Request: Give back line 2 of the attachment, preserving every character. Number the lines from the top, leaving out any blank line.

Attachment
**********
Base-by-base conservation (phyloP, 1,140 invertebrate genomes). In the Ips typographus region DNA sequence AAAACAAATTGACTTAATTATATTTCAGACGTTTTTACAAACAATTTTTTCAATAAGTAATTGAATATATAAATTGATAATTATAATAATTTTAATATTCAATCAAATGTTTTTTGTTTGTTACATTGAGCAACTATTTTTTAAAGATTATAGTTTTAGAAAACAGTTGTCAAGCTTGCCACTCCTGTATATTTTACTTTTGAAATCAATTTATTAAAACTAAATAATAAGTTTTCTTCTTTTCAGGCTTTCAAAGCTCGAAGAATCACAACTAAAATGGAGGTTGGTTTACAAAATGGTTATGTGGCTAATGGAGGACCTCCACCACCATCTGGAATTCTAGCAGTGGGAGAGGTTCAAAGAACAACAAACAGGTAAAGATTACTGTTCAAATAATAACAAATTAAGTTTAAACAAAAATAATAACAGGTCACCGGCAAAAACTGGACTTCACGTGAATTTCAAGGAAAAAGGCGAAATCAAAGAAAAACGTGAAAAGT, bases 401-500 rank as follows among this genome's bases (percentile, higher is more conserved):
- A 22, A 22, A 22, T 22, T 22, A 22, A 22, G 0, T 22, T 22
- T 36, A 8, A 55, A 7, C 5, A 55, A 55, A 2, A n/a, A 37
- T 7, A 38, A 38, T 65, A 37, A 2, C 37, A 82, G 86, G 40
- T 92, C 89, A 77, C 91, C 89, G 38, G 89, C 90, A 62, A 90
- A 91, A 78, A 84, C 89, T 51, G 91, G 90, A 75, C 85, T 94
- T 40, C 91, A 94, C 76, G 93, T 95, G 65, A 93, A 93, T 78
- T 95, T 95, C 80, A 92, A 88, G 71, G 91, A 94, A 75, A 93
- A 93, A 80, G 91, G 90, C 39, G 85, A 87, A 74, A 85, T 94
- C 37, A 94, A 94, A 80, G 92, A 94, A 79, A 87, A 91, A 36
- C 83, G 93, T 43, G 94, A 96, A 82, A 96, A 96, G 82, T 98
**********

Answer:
- A 22, A 22, A 22, T 22, T 22, A 22, A 22, G 0, T 22, T 22